W.B.Yeats – ‘Among School Children’

This poem is central to an inspection of a school by Yeats; it soon becomes an enquiry into life and the human want for perfection in relation to art with the discussion of love, creation of understanding and being. This poem was first published in 1928 in ‘The Tower’ collection and at the time of writing the poem. Yeats is a senator of the new Irish State: a worldwide figure that had famer and respect. Having done the inspection two years earlier there is a significant contrast in the presentation of Yeats, in which he is a successful public figure with private turmoil regarding his love for Maud Gonne and the reality of old age. Old age is key to the turmoil presented in the poem in which is depicted through art with questions of life, education, growing up and love. Yeats dwells on the physical decay on his own appearance with the possible contrast to the young children in their youth.
Yeats can be described as almost feeling trapped in an old, decaying world in which art and passion has stopped but a want for his old life, imagination and want for a time of cultural uprising of art. There is a reflection of tension in which Yeats is outwardly comfortable n his state of being but inwardly uncomfortable as neither real life nor imagination can be recognised. His is almost envious of the children in that they are young he knows they will gain experience but is saddened at the thought of the life they will get in comparison to his own life.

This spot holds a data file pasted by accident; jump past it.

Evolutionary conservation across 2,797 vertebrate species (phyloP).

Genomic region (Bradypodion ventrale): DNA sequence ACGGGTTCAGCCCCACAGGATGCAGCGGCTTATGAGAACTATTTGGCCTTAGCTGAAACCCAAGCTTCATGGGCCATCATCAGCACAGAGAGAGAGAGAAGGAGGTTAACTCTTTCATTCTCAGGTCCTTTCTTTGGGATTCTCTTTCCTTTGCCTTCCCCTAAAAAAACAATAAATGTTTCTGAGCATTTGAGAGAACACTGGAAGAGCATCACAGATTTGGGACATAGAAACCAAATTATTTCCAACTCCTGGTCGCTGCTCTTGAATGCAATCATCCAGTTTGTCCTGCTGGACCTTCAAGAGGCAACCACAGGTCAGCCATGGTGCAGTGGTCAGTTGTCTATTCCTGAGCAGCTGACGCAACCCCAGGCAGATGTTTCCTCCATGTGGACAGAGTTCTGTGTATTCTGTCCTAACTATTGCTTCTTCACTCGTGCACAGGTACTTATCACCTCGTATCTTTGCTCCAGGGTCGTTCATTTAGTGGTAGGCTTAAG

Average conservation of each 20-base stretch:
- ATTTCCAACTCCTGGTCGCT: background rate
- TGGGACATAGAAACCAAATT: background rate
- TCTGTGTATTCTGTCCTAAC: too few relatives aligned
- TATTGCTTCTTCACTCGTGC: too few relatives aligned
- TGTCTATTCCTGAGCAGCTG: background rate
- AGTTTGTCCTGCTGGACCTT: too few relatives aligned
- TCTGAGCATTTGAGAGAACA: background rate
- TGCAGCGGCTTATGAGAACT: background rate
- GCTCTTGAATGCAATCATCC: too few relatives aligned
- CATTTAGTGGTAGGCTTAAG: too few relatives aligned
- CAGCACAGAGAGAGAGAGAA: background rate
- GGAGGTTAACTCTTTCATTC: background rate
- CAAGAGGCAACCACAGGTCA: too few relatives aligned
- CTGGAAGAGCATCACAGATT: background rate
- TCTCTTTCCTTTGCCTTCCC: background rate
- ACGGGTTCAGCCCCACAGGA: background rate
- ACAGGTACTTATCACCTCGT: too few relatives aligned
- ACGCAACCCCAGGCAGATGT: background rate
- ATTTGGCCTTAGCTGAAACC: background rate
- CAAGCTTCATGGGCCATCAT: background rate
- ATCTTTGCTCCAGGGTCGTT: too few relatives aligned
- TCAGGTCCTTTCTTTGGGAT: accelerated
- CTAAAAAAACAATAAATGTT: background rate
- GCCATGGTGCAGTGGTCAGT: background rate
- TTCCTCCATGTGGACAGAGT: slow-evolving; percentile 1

The tone of the poem is rye, perhaps ironic as the children are taught the best way in their education but are restrained from the life and experiences that awaits them that the poet has previously experienced – from a collective group to a single child considered by Yeats to resemble Maud Gonne.
The poem holds similarities to ‘Leda and the Swan’: “Leaden body” the language is shocking as it is talking about rape and violence but in contrast ‘Among School Children’ reflects innocence of the children and love for Maud Gonne. IT is a first person narrative conversational in tone and a sense of Yeats allowing the music he discusses in ‘Sailing to Byzantium’ The rhyme scheme is the same as that in ‘Sailing to Byzantium’ (ABABABCC) and roman numerals are used to add formality to the poem.


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